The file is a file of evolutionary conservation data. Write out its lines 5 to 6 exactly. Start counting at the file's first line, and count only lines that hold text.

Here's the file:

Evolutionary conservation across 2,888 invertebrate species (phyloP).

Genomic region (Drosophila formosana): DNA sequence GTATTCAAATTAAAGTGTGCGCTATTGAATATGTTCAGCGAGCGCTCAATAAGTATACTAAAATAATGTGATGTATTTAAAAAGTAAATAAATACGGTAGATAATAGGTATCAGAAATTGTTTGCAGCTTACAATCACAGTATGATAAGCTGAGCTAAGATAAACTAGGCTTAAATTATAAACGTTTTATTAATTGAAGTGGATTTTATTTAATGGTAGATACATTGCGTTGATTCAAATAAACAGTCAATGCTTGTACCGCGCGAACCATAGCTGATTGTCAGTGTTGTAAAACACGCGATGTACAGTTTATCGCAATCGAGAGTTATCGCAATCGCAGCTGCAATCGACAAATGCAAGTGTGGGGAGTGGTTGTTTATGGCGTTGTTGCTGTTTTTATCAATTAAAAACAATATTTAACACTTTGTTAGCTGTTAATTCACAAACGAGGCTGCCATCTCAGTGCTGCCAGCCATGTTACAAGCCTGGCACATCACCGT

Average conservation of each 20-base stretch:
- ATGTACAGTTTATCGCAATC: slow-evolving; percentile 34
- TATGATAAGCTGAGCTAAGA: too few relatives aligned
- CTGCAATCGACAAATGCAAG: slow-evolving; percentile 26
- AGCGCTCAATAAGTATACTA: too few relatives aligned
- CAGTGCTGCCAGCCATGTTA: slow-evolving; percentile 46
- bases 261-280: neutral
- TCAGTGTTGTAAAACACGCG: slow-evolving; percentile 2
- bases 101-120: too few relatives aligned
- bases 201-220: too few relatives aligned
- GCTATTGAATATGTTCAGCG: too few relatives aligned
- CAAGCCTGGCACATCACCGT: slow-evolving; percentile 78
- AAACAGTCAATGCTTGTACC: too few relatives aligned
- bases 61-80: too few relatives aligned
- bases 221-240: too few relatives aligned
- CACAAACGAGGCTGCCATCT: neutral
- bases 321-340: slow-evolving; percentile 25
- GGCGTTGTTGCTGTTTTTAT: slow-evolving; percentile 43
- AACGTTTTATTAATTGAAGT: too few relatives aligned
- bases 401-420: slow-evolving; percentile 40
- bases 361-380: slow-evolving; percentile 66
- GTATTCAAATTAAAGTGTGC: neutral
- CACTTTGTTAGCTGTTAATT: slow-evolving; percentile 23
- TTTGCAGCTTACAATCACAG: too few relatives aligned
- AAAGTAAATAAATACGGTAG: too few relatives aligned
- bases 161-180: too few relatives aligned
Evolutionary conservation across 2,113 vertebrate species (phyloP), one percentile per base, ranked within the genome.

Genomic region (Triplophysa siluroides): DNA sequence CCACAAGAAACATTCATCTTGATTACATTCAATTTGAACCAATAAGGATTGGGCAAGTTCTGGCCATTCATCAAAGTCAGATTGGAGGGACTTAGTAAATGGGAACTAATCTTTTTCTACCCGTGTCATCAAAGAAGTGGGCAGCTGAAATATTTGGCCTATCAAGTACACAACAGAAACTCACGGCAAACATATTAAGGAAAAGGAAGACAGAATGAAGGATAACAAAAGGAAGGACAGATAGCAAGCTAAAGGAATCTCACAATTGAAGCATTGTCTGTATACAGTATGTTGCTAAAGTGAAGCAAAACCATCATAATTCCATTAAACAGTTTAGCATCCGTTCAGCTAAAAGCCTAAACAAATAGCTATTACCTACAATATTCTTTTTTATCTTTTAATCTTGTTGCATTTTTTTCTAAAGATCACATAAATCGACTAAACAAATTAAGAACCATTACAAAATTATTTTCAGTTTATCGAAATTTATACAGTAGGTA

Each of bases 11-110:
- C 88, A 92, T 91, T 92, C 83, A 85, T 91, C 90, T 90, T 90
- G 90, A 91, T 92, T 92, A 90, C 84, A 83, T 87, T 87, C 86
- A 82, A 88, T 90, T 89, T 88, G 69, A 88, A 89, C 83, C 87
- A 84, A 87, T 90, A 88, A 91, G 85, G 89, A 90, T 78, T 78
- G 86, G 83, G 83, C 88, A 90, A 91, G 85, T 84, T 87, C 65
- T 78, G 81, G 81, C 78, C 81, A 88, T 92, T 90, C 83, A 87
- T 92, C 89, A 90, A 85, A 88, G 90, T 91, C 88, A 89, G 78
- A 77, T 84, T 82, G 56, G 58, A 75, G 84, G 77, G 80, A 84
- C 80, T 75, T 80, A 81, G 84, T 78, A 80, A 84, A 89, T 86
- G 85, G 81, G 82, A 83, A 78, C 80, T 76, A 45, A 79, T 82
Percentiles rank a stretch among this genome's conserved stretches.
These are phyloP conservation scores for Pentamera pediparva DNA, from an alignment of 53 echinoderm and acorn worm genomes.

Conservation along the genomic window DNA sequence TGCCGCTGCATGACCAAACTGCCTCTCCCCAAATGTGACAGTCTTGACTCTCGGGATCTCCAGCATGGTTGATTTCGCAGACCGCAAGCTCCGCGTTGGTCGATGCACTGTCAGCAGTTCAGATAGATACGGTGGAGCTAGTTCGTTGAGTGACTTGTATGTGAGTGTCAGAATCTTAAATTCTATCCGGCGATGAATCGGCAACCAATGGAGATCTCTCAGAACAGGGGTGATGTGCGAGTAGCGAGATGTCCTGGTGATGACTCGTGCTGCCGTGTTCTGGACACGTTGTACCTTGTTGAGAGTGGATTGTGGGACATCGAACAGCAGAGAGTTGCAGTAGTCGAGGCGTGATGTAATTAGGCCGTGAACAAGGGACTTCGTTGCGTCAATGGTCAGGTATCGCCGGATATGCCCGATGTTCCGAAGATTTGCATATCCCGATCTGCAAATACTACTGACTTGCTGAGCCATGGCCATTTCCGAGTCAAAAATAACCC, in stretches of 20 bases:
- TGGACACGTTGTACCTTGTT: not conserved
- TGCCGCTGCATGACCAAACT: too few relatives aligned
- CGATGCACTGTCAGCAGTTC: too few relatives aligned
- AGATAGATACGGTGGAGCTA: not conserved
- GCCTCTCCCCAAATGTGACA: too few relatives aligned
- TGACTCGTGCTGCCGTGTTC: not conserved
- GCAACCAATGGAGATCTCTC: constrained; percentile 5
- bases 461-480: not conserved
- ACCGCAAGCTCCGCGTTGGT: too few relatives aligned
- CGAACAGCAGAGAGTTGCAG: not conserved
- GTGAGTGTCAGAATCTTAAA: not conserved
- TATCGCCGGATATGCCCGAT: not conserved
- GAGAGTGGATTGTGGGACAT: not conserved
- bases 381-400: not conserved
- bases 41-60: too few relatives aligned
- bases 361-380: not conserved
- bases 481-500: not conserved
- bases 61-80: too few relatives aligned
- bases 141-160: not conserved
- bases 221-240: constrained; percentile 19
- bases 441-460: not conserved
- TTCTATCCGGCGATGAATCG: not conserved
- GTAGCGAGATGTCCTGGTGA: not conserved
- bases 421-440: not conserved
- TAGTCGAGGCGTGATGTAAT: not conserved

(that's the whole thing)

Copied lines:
- TATGATAAGCTGAGCTAAGA: too few relatives aligned
- CTGCAATCGACAAATGCAAG: slow-evolving; percentile 26